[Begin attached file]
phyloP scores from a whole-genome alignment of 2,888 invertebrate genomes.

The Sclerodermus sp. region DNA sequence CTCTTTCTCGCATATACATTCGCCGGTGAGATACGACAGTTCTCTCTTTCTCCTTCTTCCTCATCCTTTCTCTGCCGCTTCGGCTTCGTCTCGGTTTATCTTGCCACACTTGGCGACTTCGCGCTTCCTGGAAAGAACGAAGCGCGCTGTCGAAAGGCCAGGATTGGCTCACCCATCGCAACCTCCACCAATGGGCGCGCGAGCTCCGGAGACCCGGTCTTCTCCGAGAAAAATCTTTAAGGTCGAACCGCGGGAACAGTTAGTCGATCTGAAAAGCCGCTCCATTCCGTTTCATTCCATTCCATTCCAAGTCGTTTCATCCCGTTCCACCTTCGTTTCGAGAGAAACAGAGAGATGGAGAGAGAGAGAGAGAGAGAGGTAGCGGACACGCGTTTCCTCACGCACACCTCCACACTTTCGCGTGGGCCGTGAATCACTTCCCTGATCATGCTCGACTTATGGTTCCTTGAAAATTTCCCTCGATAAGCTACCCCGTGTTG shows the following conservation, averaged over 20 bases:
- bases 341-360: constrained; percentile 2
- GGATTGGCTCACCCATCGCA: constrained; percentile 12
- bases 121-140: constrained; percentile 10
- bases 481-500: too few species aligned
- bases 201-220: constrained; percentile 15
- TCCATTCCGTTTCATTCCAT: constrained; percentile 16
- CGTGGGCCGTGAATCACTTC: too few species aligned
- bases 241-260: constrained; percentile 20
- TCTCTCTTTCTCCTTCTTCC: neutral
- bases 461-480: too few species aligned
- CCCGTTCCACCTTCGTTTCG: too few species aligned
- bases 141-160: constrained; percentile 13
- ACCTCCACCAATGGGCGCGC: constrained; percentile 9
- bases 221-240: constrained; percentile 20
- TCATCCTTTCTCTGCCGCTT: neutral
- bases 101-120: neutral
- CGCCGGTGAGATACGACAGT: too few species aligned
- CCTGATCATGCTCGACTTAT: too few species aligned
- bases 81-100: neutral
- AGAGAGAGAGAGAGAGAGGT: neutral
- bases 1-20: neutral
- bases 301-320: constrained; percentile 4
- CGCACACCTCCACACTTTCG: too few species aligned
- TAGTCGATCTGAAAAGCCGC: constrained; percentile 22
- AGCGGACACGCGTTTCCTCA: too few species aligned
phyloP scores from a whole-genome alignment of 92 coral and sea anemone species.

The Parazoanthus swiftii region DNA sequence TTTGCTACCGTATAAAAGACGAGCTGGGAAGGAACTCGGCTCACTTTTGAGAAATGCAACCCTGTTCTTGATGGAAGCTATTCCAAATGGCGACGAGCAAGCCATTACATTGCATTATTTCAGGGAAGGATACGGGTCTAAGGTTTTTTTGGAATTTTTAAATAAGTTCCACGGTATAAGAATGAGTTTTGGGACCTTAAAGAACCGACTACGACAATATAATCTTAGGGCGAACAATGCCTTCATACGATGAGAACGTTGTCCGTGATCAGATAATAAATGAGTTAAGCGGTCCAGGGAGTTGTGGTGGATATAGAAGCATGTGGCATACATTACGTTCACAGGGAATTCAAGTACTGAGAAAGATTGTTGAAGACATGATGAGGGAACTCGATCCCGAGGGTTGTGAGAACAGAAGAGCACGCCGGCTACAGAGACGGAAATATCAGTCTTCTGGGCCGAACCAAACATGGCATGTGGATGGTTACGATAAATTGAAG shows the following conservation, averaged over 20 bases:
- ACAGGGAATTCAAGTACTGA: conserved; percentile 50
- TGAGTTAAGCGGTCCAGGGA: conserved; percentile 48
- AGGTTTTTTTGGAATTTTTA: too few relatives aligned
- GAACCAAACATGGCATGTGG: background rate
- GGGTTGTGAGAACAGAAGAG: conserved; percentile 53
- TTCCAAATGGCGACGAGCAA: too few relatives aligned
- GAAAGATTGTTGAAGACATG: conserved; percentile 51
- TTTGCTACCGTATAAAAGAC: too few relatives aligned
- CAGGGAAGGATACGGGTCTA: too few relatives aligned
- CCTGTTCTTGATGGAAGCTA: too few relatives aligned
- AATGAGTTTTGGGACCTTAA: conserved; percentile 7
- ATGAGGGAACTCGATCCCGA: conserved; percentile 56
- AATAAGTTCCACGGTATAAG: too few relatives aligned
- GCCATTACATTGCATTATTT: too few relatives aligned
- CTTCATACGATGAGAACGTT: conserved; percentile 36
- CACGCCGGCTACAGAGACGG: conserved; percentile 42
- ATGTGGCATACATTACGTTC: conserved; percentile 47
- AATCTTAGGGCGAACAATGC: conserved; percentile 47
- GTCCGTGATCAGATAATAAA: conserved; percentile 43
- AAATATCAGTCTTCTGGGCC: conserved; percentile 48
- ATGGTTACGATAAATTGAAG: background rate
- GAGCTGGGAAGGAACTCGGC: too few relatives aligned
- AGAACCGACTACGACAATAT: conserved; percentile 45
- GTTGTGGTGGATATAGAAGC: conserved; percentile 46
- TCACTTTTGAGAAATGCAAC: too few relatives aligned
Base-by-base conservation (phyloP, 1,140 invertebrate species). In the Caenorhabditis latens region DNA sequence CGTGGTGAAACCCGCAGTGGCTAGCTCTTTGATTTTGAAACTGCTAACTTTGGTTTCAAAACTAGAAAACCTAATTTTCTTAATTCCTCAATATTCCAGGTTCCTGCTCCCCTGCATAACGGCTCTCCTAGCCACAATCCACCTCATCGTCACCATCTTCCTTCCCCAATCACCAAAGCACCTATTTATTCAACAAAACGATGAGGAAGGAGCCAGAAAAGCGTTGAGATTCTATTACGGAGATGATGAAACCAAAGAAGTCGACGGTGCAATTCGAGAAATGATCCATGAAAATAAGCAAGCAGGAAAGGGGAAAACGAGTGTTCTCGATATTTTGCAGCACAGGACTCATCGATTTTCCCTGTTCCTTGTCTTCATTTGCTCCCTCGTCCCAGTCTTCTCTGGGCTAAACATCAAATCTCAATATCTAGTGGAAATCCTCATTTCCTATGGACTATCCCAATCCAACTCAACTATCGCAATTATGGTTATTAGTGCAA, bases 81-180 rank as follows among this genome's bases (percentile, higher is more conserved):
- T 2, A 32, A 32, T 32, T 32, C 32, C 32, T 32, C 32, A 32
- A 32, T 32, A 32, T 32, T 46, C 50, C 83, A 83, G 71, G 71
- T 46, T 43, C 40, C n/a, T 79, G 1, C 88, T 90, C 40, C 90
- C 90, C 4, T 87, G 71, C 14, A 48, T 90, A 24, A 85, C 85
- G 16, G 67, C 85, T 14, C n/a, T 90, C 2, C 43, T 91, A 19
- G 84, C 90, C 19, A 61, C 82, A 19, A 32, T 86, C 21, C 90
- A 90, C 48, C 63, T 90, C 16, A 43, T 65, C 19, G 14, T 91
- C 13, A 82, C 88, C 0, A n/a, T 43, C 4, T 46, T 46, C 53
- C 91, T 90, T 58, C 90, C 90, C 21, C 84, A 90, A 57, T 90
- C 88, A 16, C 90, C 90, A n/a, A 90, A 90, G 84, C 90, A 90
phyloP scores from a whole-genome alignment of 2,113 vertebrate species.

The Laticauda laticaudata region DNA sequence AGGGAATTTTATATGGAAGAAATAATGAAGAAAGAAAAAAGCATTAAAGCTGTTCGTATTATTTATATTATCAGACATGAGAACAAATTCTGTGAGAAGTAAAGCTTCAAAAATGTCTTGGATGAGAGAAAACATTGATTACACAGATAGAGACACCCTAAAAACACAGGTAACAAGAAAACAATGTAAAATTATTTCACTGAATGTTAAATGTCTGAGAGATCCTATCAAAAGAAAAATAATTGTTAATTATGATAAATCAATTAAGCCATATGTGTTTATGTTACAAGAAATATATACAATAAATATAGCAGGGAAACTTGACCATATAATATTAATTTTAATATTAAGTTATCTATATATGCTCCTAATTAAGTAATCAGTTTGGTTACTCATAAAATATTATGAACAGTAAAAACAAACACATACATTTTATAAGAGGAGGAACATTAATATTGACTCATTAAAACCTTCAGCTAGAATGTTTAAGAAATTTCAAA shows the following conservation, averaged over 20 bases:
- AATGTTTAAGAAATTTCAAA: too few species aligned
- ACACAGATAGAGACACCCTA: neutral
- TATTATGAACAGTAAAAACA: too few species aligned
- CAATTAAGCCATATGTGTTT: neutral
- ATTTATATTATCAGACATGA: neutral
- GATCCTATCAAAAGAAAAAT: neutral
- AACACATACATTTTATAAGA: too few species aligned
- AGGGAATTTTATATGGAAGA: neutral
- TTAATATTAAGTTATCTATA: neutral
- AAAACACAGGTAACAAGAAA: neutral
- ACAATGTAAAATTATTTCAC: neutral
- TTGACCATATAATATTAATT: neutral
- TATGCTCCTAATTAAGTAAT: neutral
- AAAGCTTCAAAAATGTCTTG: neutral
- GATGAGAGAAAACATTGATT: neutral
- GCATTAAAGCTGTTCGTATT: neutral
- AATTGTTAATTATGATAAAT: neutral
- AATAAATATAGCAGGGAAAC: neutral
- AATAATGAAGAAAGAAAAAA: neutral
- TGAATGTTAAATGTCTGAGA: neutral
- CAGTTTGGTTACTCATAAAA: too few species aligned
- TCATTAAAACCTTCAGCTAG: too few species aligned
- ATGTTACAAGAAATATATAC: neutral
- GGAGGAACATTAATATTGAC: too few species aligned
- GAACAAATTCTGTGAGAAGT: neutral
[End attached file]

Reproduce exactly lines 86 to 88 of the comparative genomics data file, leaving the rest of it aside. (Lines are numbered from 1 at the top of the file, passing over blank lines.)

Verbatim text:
- AATAATGAAGAAAGAAAAAA: neutral
- TGAATGTTAAATGTCTGAGA: neutral
- CAGTTTGGTTACTCATAAAA: too few species aligned